the default runlevel. Based on a bug I filed (#432384), we changed that so
that the key for runlevel 3 vs. runlevel 5 is GRAPHICAL in /etc/sysconfig/init,
and we'e planning to just remove the inittab file to make things more obvious.
I'm open to better ideas, though - should we ship a trimmed inittab that
contains *only* the initdefault line? Should we introduce a new configuration
flag somewhere else? Does it really matter in the long run?
I have a suggestion about the default software for Fedora:
First: In Latin America most part of people does´t have a fast Internet
conection, and for this reason is difficult to install new software by YUM.
Second: An important point that experts evaluate on a S.O. is "ready out of
the box" and you supose how many changes you have to do to leave Fedora
With this ideas my suggestion is to include many software by default on
Fedora (Especially in Fedora LiveCD)
- Linux Terminal Server (tsclient)
- Fedora Frog (Easy front-end)
- Nautilus (always use browser by default)
And why not? we can do easy including by default the most common
repositories for Fedora:
I hope my suggestion will be taken into account. Remember, this idea is
designed to do Fedora more competitive and more easy for the final user.
Fedora Ambassador for Colombia
Fedora 8 Kernel Linux 2.6.24 + Gnome
I'm curious why the packaging guidelines aren't more specific re: the
requirements for the BuildRoot tag.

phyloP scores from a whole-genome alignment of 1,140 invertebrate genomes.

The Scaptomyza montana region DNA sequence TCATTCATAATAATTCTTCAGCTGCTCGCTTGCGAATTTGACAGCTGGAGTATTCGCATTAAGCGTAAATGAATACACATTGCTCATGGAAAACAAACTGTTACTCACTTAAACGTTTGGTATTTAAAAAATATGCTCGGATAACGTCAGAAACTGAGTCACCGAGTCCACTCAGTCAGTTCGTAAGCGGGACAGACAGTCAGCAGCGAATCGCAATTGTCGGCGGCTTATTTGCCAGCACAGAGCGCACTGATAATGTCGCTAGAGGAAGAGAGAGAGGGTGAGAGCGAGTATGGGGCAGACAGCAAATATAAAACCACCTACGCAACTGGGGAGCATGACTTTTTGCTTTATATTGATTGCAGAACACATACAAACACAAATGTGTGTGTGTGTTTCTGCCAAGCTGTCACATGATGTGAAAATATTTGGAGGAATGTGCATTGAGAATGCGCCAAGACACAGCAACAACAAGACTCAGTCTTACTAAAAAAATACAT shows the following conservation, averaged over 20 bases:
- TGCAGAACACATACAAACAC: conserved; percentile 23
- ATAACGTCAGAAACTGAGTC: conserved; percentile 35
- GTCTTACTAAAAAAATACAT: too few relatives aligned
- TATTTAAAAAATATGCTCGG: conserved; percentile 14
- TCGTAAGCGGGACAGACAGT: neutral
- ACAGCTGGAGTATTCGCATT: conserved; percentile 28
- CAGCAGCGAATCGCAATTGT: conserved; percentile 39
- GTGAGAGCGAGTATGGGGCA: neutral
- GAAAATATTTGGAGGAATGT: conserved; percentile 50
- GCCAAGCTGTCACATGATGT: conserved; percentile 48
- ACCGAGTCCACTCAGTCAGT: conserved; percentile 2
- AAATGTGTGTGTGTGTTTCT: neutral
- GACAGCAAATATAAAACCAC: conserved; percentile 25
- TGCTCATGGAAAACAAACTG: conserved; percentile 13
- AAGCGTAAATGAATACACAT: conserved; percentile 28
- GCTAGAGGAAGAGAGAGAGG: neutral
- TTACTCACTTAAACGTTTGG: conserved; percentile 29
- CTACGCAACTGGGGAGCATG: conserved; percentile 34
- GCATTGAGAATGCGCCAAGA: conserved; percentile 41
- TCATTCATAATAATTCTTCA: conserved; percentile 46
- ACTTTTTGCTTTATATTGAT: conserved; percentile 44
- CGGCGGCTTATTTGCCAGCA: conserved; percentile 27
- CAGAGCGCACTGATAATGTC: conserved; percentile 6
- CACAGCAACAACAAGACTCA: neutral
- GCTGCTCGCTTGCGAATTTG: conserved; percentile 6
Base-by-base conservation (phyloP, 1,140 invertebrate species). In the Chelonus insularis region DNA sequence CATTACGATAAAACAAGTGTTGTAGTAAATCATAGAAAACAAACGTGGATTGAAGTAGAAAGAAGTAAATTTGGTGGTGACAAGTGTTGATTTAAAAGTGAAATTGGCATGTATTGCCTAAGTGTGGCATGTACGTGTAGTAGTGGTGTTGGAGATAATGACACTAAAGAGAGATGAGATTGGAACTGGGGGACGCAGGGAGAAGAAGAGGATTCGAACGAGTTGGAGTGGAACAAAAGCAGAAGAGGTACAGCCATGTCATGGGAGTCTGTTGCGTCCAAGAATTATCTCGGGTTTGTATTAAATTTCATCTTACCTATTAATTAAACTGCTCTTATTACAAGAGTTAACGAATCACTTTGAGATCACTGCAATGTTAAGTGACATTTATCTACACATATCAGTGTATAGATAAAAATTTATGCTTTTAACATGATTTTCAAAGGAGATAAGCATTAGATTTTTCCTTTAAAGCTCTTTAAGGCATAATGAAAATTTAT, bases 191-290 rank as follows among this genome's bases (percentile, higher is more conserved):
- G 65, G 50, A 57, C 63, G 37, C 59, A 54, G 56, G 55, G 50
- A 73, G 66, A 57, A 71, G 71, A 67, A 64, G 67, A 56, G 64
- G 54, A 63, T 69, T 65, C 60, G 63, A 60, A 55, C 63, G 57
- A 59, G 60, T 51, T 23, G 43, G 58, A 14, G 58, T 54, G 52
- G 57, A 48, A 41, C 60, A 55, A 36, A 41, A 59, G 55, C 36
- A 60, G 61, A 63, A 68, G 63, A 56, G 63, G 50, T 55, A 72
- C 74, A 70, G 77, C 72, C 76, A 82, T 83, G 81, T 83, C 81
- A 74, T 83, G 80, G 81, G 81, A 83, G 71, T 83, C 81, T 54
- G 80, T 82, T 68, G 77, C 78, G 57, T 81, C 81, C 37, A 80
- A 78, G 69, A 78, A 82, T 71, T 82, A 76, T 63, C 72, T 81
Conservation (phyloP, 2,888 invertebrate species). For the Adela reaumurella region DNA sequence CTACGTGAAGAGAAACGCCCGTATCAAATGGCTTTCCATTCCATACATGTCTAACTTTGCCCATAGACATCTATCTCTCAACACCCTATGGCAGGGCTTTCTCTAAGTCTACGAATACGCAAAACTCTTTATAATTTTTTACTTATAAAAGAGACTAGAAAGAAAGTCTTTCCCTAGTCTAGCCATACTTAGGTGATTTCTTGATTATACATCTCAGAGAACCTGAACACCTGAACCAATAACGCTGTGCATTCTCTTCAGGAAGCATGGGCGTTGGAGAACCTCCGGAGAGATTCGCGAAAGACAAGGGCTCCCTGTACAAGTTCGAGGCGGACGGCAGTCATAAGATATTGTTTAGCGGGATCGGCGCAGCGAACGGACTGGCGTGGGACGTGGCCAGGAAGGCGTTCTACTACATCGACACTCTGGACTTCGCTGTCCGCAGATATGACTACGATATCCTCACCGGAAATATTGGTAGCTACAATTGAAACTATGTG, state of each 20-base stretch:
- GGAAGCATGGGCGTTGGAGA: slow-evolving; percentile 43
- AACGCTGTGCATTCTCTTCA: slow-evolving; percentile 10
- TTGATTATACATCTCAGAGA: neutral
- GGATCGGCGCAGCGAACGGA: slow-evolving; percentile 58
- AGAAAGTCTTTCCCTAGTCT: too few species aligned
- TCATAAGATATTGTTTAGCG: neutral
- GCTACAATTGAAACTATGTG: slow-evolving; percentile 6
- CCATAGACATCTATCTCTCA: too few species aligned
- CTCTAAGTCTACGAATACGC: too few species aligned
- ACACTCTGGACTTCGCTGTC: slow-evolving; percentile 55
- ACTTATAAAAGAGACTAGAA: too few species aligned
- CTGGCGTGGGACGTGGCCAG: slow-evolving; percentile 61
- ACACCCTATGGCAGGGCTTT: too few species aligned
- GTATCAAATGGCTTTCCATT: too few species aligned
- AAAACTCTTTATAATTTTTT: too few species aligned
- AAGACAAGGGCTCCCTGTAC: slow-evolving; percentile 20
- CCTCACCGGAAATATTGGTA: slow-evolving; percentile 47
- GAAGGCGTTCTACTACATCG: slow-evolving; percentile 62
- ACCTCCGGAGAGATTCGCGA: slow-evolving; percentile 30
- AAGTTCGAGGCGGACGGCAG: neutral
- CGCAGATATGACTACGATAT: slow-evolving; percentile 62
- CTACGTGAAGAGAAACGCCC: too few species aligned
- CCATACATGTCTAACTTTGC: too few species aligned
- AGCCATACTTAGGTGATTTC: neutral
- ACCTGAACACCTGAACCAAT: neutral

To my mind, the BuildRoot is a purely internal "implementation detail"
of the build process, and no package should really depend on any
specific detail of the BuildRoot value/location.
So, I'm wondering:
1) Why doesn't Fedora specify a single BuildRoot value that all packages
"MUST" use (and possibly script an update of all existing .spec files).
2) Going further, why not remove BuildRoot from all .spec files, and
simply cause the "defined correct" value to be used without "manual"
It seems one/both of the above would make reviewing easier; one less
thing to check (or only a single precise thing to check for, without
interpretation of what a "sane" BuildRoot is)
I feel I must be missing something given the flexibility allowed by the
guidelines. Any insight appreciated.
first, I am not entirely sure this the right list for this kind of
issue, so I apologise in advance in case it isn't. And now for the
At home I am connected to home network, most of the time wireless, but
when wired the issue seems to be same. The connection of the home
network to outside is quite buggy and traffic drops quite often to zero
or near zero values, and sometimes the connection is even lost (it's via
wifi, unfortunately with low visibility to the router we connect to).
What bugs me is that when the connection is in its near-dead state my
Fedora is very low responsive. For example I tried to open terminal (via
key shortcut) and it didn't pop up at least for ten seconds, and then
instantly when I disabled my network connections. This low
responsiveness happens whenever the traffic drops to zero or near zero
(and a lot of packets is lost). CPU load is at normal during the 'lags'.
Also already loaded applications seems to behave decently.
My question is:
Is this behaviour to be expected or is it a bug? I don't know exactly
how these things work, but I fail to imagine how can network problems
affect system responsiveness...
Thanks for your thoughts,
Versions of the components I think might be relevant to this issue: